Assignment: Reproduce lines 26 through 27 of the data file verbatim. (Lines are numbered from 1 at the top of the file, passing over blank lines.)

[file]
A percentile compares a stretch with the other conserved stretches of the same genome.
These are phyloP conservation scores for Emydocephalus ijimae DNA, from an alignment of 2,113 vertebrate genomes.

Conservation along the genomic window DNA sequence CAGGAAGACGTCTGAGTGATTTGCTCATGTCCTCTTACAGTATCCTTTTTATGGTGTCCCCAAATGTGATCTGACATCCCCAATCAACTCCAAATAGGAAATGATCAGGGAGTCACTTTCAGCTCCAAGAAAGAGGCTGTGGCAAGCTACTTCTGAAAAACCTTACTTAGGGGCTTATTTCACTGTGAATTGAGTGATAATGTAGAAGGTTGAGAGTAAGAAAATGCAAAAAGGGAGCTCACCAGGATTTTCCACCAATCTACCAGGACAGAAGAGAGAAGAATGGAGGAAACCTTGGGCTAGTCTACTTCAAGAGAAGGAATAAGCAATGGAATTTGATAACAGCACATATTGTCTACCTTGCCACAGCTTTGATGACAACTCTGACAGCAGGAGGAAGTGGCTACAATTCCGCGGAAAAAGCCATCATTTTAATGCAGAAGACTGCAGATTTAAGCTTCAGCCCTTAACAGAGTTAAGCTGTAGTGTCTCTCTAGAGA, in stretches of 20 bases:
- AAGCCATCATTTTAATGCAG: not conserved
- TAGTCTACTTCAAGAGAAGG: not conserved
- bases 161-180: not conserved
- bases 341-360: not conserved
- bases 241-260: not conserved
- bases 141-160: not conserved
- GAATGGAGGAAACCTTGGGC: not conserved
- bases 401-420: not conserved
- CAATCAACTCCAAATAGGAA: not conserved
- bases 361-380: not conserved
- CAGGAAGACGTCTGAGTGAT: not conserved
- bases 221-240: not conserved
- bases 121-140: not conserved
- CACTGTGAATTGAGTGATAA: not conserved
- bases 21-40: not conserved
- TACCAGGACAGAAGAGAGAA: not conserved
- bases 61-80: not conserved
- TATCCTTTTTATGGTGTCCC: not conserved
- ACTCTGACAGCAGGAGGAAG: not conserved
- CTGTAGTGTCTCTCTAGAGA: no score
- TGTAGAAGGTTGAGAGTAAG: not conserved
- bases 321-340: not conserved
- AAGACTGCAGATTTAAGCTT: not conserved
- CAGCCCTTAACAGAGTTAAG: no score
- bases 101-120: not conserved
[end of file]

- AAGACTGCAGATTTAAGCTT: not conserved
- CAGCCCTTAACAGAGTTAAG: no score